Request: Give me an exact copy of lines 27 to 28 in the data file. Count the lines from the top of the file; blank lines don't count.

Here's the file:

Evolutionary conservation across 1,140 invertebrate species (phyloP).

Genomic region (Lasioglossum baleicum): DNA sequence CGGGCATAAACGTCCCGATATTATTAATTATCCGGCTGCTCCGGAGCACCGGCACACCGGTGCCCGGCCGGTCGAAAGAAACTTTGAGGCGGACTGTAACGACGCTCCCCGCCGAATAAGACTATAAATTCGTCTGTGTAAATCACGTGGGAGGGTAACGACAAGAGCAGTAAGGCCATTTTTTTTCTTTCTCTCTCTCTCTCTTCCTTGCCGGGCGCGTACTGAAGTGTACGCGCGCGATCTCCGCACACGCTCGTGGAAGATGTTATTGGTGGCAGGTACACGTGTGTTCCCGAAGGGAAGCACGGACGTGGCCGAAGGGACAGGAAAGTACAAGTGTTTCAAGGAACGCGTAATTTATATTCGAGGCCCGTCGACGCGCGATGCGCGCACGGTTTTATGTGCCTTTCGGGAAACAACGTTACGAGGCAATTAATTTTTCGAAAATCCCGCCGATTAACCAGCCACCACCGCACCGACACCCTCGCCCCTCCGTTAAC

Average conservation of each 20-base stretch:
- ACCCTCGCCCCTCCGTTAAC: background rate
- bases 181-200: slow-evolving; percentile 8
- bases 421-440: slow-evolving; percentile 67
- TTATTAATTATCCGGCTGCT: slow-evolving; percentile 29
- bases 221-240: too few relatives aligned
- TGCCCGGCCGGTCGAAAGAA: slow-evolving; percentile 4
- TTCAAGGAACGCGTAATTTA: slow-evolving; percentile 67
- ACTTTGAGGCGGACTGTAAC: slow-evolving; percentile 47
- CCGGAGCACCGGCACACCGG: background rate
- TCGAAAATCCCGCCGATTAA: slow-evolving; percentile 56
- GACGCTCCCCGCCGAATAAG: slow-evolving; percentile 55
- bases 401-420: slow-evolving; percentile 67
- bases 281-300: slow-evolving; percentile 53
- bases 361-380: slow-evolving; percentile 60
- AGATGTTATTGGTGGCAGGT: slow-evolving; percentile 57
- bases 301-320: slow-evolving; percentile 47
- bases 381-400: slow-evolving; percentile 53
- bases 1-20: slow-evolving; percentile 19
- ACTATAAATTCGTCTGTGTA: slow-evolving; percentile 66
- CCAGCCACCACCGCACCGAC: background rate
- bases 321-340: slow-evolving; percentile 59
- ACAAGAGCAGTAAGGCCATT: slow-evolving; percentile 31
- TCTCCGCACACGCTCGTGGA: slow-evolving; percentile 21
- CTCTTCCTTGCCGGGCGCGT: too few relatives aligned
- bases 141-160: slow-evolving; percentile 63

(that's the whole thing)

- CTCTTCCTTGCCGGGCGCGT: too few relatives aligned
- bases 141-160: slow-evolving; percentile 63